6 short films and endless possibilities to debut at 2016 Spring Film Capstone Showcase

ASU’s School of Film, Dance and Theatre at the Herberger Institiute for Design and the Arts will host the 2016 Spring Film Capstone Showcase at the Paul V. Gavin Playhouse on Friday. 

The “capstones” are senior film students’ most demanding project, representing a year's worth of work.

Jason Scott, assistant professor at the School of Film, Dance and Theatre and this year’s host, said the capstones are the “culminating event of their academic life.”

“They submit it to the festival, and a jury looks at cuts of the films,” Scott said. “The ones that are deemed of good quality are selected to show at the festival.”

He said this year, there will be six short films and one editing sample reel, all differing in genre and tone, from funny to dramatic, and from comedy to drama and science fiction.

Scott said one of his favorite entries was a short film called “Receiver” by film student Casey Clark, which tells the story of a man with a speech impediment who works at a suicide hotline.

“It’s a very poignant examination of how people listen and speak to each other in times of crisis,” he said. “It’s a little bit funny, it’s a little bit quirky, it’s a little bit sad, but it’s a very unique exploration of how people connect.”

Academic advisor at ASU's film school Corey Carlson said technology has had an enormous impact on how students, and the industry as a whole, approach filmmaking. He said unlike the past, when filmmaking equipment was expensive and had limited accessibility, today everyone who owns a smartphone is carrying filming equipment in their pocket.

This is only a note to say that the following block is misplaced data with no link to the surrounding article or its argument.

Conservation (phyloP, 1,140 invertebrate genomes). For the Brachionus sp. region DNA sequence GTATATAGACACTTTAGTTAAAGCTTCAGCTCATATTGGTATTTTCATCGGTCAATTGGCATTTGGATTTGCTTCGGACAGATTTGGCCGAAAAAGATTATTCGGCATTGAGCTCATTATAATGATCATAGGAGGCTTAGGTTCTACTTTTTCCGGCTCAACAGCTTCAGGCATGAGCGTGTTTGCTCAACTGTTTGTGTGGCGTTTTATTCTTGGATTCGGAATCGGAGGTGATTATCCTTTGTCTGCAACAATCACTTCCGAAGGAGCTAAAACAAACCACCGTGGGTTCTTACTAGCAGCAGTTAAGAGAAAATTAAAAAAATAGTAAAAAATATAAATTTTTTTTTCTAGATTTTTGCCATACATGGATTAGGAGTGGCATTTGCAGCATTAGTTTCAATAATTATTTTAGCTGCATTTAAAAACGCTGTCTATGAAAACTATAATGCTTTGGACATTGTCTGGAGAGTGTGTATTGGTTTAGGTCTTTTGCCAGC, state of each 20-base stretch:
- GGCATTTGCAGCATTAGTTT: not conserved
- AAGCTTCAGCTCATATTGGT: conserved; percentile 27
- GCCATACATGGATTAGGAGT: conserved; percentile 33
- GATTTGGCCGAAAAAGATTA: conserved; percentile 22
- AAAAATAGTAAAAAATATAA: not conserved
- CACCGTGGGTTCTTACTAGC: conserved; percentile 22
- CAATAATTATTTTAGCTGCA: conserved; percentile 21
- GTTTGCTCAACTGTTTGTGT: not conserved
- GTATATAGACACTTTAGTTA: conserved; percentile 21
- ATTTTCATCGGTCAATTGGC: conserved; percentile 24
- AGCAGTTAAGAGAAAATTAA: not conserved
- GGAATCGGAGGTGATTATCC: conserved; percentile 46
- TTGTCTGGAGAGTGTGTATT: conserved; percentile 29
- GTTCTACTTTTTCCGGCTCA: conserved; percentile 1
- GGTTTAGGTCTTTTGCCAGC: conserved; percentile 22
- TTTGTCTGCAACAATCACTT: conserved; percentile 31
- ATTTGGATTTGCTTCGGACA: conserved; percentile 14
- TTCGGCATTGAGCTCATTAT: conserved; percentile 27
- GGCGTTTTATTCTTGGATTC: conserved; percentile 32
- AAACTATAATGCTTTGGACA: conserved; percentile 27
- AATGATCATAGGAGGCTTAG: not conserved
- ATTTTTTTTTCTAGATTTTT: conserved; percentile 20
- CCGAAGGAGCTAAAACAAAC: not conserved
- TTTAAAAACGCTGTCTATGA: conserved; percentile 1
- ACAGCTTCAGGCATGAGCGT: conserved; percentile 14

“As technology grows, it really opens the door to anyone with any ounce of creativity,” Carlson said. “It removes that exclusivity of what film has traditionally been.”

Associate professor Gregory Bernstein said graduating seniors use their capstone as stepping stones for future careers in the entertainment industry.

“We have a student who is now working at ESPN in Bristol, (United Kingdom),” he said. “We’ve had students go to work at agencies, production companies and various different aspects of the film industry.”

One film to come out of the Spring Capstone Film Showcase is “Focus,” a film by ASU alumni Matt Chesin. Since appearing in the 2014 Capstone Showcase, the short film has been screened at film festivals across the country.

Although the Film and Media Production program is relatively young (established in 2005), Bernstein said the students who attend are hardworking and passionate about the art of filmmaking.

“We have tremendously talented students who are really hungry for a chance and an opportunity to show what they can do,” he said. “I have absolutely no doubt that a lot of our students are going to go on to successful careers in the entertainment industry. There’s no question about it.”

The Spring Film Capstone Showcase will be held at the Paul V. Galvin Playhouse at Tempe campus on Friday at 7 p.m. Tickets cost $5 and are available through the Herberger Institute’s box office.

Related links:

ASU talent to premiere alongside star-studded indies at Phoenix Film Festival

ASU Film Spark ignites students' dreams of making it in Hollywood


Reach the reporter at idickins@asu.edu or follow @sailormouthed92 on Twitter.

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